I keep checking in on RebelMouse. It’s a cool service with a nifty idea behind it, and I want it to be awesome, but it’s still in the wobbly beta stages.
Basically, RebelMouse is an aggregator for your social and digital media accounts. You sign up with RebelMouse, connect all your social media accounts (Facebook, Twitter, Google+, Pinterest, Instagram, etc), add any blog feeds you want to add, like your personal blog(s) or Tumblr accounts, and get out of the way. RebelMouse imports your public updates and posts them to your RebelMouse front page, as long as they include photos or video. Otherwise it tucks them in a drafts folder for you to approve manually. The end result is a mobile-optimized, card-style front page with all your social and digital media updates neatly arranged in (theoretically) chronological order. Read more >>
The Neiman Journalism Lab wrote a pretty kickass article last month: The end of big (media): When news orgs move from brands to platforms for talent.
“What if news organizations confronted the reality that nearly all media will be ‘social media’ a decade hence? …What if news organizations acknowledged this — or even got out in front of it, ahead of the curve this time — and organized themselves as platforms for talent?”
The article is basically a teaser for Nicco Mele’s book, which came out April 23. I’ll be snagging the book when I get paid this week, I think.
The article tackles a subject that a lot of people in media have been talking about for awhile now: What’s all this Internet stuff mean for journalism?
I think in the future, newspaper websites are going to look a lot more like Gawker Media or HuffPo than the New York Times, and your reporter’s Twitter and Facebook followings are going to be a lot more important that the following of your branded accounts. In fact, I think newspapers would be doing themselves a service by trading their Facebook and Google+ brand pages in for Facebook groups, Facebook subscription lists of their reporters, public Google+ circles of their reporters, and Google+ communities. A branded Twitter account is still useful for firing out links to your articles and breaking news, but no branded Twitter account should be without a public list of that paper’s journalists for other tweeps to follow.
And now that I’ve mentioned that, I think I’ve got a project to tackle for the Commuter this summer.
I’ve got a couple of interesting journalism articles, a cute dog cartoon, an awesome Doctor Who photo, some tech news, and a few other bits and pieces here. Read more >>
MarketWatch.com: “The Associated Press says its Twitter account has been hacked, as the Twitter feed falsely said that there had been two explosions at the White House.”
Boston Marathon bombing suspect caught after day-long manhunt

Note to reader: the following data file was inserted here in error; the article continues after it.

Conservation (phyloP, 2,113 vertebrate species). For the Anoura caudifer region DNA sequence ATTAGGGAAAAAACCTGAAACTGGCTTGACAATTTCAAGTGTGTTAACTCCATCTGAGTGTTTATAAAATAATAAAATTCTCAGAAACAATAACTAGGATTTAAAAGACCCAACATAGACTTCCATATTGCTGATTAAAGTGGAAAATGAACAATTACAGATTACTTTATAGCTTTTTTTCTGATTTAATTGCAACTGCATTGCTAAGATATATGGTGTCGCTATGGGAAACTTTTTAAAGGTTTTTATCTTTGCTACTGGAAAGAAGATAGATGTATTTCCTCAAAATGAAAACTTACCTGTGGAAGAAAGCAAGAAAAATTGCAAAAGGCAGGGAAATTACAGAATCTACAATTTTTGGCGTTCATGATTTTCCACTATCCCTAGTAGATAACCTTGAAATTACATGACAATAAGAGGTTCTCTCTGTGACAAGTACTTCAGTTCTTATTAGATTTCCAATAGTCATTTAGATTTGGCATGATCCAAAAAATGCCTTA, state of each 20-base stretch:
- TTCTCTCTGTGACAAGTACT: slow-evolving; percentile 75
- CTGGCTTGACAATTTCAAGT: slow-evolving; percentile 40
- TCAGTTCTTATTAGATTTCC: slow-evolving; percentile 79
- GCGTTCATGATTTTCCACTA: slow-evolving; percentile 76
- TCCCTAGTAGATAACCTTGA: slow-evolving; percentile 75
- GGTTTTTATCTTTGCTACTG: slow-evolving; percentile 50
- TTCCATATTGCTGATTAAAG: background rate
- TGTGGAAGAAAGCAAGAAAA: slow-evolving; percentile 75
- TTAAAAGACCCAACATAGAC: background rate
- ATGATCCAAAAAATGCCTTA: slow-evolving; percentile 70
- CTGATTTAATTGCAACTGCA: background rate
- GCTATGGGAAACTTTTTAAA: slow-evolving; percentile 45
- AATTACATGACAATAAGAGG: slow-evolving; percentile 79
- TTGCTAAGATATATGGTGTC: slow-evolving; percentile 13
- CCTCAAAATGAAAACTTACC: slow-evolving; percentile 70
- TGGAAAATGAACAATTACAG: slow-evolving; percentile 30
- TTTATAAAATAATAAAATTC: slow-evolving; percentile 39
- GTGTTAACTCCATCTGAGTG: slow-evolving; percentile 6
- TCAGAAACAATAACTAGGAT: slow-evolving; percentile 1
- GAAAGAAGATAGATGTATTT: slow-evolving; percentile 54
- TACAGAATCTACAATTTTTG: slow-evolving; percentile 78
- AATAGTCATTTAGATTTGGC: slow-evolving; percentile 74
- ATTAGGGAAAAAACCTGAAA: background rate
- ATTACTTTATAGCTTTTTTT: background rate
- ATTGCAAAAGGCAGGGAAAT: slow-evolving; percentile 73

Police captured a 19-year-old ethnic Chechen suspected of carrying out the Boston Marathon bombings with his older brother after an intense day-long manhunt on Friday that closed down the city and turned a working-class suburb into a virtual armed camp.
One of the more interesting things today was watching Reddit liveblog the entire Boston manhunt, from start to finish. They followed and updated the story from the first moments, late last night, right through to the end. It was phenomenal.
As far as I can tell, their main source of information were the livestreamed Boston police scanners online – of which there were several, varying from a guy who put his old-fashioned Bearcat scanner up on uStream to several sites that scraped the police frequencies and broadcast them as live audio.
Redditors glued themselves to the scanners and transcribed minute-by-minute updates, crowd-sourcing fact checks, aggregating mainstream media updates, and adding photos and information from folks in Boston. You’d be stupid not to wonder if this is the new face of journalism. It’s also worth pointing out that Reddit’s updates were among the most accurate, and surely blew CNN’s sad excuse for reporting out of the water.
Some Pertinent Reddit Links
- Random Act of Pizza for the Boston PD, in recognition of their hard in work capturing the Boston Bomber
- Thank you, JpDeathBlade, cedargrove, and NeonRedSharpie
- Live updates in r/News: 1, 2, 3, 4, 5, 6, 7, 8, 9
Of course, nothing exists on Reddit unless there have been memes about it. Here’s a handful of some of the funnier Boston-related memes filling up the front page at the moment.
Boston was under lockdown during the manhunt. Everyone got off the streets to aid the police in locating the suspects. Some of the creepiest and most powerful visuals were of the empty streets of Boston.
Note: I don’t own any of the images, and I can’t verify their sources. If it’s yours, and you want credit, or don’t want it used, let me know in the comments and I’ll be happy to fix the issue.